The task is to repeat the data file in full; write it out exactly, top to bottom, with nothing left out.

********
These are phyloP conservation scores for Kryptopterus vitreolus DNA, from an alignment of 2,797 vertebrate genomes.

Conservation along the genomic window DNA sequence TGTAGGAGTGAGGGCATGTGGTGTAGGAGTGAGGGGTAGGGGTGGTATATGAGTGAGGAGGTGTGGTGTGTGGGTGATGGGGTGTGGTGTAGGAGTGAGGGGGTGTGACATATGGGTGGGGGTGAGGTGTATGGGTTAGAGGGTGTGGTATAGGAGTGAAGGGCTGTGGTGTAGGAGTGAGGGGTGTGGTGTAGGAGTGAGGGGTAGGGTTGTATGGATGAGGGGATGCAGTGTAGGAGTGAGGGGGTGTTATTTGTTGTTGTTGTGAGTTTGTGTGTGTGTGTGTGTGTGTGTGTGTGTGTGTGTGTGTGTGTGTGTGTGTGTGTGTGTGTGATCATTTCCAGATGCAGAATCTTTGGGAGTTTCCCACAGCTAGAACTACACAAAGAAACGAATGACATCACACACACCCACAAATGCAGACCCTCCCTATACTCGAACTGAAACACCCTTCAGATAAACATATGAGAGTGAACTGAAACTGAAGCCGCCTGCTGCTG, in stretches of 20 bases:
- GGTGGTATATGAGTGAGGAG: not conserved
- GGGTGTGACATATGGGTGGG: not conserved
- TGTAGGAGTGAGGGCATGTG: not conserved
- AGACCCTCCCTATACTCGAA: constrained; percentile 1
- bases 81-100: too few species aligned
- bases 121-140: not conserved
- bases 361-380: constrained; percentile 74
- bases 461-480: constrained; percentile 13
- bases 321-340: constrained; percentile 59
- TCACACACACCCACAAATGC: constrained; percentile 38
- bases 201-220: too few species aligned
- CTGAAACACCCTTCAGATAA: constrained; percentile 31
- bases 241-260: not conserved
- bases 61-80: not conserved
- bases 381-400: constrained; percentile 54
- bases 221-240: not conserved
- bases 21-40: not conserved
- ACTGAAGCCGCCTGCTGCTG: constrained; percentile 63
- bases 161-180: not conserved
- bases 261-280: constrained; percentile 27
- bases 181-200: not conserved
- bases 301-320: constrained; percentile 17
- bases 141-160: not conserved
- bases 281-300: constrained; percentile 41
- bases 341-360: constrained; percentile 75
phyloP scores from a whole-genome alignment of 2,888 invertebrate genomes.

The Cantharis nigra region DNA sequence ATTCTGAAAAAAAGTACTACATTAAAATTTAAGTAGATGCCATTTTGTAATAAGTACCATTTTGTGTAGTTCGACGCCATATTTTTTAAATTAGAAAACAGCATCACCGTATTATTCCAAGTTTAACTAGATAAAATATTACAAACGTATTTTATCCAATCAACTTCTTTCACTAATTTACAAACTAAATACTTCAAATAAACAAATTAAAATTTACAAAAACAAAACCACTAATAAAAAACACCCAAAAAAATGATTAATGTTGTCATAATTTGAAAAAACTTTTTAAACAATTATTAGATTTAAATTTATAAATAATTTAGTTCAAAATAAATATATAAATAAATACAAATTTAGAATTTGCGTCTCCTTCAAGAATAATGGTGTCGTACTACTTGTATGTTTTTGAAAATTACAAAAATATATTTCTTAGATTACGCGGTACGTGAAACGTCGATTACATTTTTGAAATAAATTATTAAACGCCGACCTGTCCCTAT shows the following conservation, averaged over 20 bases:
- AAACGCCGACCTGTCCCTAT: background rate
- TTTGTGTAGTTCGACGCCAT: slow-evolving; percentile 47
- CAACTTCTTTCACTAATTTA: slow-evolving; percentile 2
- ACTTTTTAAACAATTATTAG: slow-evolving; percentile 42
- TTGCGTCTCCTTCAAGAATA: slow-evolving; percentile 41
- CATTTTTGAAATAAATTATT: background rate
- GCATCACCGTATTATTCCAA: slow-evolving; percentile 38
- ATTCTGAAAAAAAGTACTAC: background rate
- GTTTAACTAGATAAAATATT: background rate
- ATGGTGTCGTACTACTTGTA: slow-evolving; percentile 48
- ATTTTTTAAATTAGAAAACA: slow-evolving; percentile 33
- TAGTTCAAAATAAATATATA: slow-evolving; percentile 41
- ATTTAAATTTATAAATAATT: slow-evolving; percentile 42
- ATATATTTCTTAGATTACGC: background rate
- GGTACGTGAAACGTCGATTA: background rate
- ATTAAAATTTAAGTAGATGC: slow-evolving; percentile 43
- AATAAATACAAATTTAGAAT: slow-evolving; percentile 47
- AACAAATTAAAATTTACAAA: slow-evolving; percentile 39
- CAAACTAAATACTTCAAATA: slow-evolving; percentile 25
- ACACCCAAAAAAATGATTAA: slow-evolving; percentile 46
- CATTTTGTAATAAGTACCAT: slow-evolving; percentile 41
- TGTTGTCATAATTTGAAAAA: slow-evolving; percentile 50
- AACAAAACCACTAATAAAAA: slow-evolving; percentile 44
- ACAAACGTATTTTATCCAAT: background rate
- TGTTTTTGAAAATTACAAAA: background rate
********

These are phyloP conservation scores for Kryptopterus vitreolus DNA, from an alignment of 2,797 vertebrate genomes.

Conservation along the genomic window DNA sequence TGTAGGAGTGAGGGCATGTGGTGTAGGAGTGAGGGGTAGGGGTGGTATATGAGTGAGGAGGTGTGGTGTGTGGGTGATGGGGTGTGGTGTAGGAGTGAGGGGGTGTGACATATGGGTGGGGGTGAGGTGTATGGGTTAGAGGGTGTGGTATAGGAGTGAAGGGCTGTGGTGTAGGAGTGAGGGGTGTGGTGTAGGAGTGAGGGGTAGGGTTGTATGGATGAGGGGATGCAGTGTAGGAGTGAGGGGGTGTTATTTGTTGTTGTTGTGAGTTTGTGTGTGTGTGTGTGTGTGTGTGTGTGTGTGTGTGTGTGTGTGTGTGTGTGTGTGTGTGTGATCATTTCCAGATGCAGAATCTTTGGGAGTTTCCCACAGCTAGAACTACACAAAGAAACGAATGACATCACACACACCCACAAATGCAGACCCTCCCTATACTCGAACTGAAACACCCTTCAGATAAACATATGAGAGTGAACTGAAACTGAAGCCGCCTGCTGCTG, in stretches of 20 bases:
- GGTGGTATATGAGTGAGGAG: not conserved
- GGGTGTGACATATGGGTGGG: not conserved
- TGTAGGAGTGAGGGCATGTG: not conserved
- AGACCCTCCCTATACTCGAA: constrained; percentile 1
- bases 81-100: too few species aligned
- bases 121-140: not conserved
- bases 361-380: constrained; percentile 74
- bases 461-480: constrained; percentile 13
- bases 321-340: constrained; percentile 59
- TCACACACACCCACAAATGC: constrained; percentile 38
- bases 201-220: too few species aligned
- CTGAAACACCCTTCAGATAA: constrained; percentile 31
- bases 241-260: not conserved
- bases 61-80: not conserved
- bases 381-400: constrained; percentile 54
- bases 221-240: not conserved
- bases 21-40: not conserved
- ACTGAAGCCGCCTGCTGCTG: constrained; percentile 63
- bases 161-180: not conserved
- bases 261-280: constrained; percentile 27
- bases 181-200: not conserved
- bases 301-320: constrained; percentile 17
- bases 141-160: not conserved
- bases 281-300: constrained; percentile 41
- bases 341-360: constrained; percentile 75
phyloP scores from a whole-genome alignment of 2,888 invertebrate genomes.

The Cantharis nigra region DNA sequence ATTCTGAAAAAAAGTACTACATTAAAATTTAAGTAGATGCCATTTTGTAATAAGTACCATTTTGTGTAGTTCGACGCCATATTTTTTAAATTAGAAAACAGCATCACCGTATTATTCCAAGTTTAACTAGATAAAATATTACAAACGTATTTTATCCAATCAACTTCTTTCACTAATTTACAAACTAAATACTTCAAATAAACAAATTAAAATTTACAAAAACAAAACCACTAATAAAAAACACCCAAAAAAATGATTAATGTTGTCATAATTTGAAAAAACTTTTTAAACAATTATTAGATTTAAATTTATAAATAATTTAGTTCAAAATAAATATATAAATAAATACAAATTTAGAATTTGCGTCTCCTTCAAGAATAATGGTGTCGTACTACTTGTATGTTTTTGAAAATTACAAAAATATATTTCTTAGATTACGCGGTACGTGAAACGTCGATTACATTTTTGAAATAAATTATTAAACGCCGACCTGTCCCTAT shows the following conservation, averaged over 20 bases:
- AAACGCCGACCTGTCCCTAT: background rate
- TTTGTGTAGTTCGACGCCAT: slow-evolving; percentile 47
- CAACTTCTTTCACTAATTTA: slow-evolving; percentile 2
- ACTTTTTAAACAATTATTAG: slow-evolving; percentile 42
- TTGCGTCTCCTTCAAGAATA: slow-evolving; percentile 41
- CATTTTTGAAATAAATTATT: background rate
- GCATCACCGTATTATTCCAA: slow-evolving; percentile 38
- ATTCTGAAAAAAAGTACTAC: background rate
- GTTTAACTAGATAAAATATT: background rate
- ATGGTGTCGTACTACTTGTA: slow-evolving; percentile 48
- ATTTTTTAAATTAGAAAACA: slow-evolving; percentile 33
- TAGTTCAAAATAAATATATA: slow-evolving; percentile 41
- ATTTAAATTTATAAATAATT: slow-evolving; percentile 42
- ATATATTTCTTAGATTACGC: background rate
- GGTACGTGAAACGTCGATTA: background rate
- ATTAAAATTTAAGTAGATGC: slow-evolving; percentile 43
- AATAAATACAAATTTAGAAT: slow-evolving; percentile 47
- AACAAATTAAAATTTACAAA: slow-evolving; percentile 39
- CAAACTAAATACTTCAAATA: slow-evolving; percentile 25
- ACACCCAAAAAAATGATTAA: slow-evolving; percentile 46
- CATTTTGTAATAAGTACCAT: slow-evolving; percentile 41
- TGTTGTCATAATTTGAAAAA: slow-evolving; percentile 50
- AACAAAACCACTAATAAAAA: slow-evolving; percentile 44
- ACAAACGTATTTTATCCAAT: background rate
- TGTTTTTGAAAATTACAAAA: background rate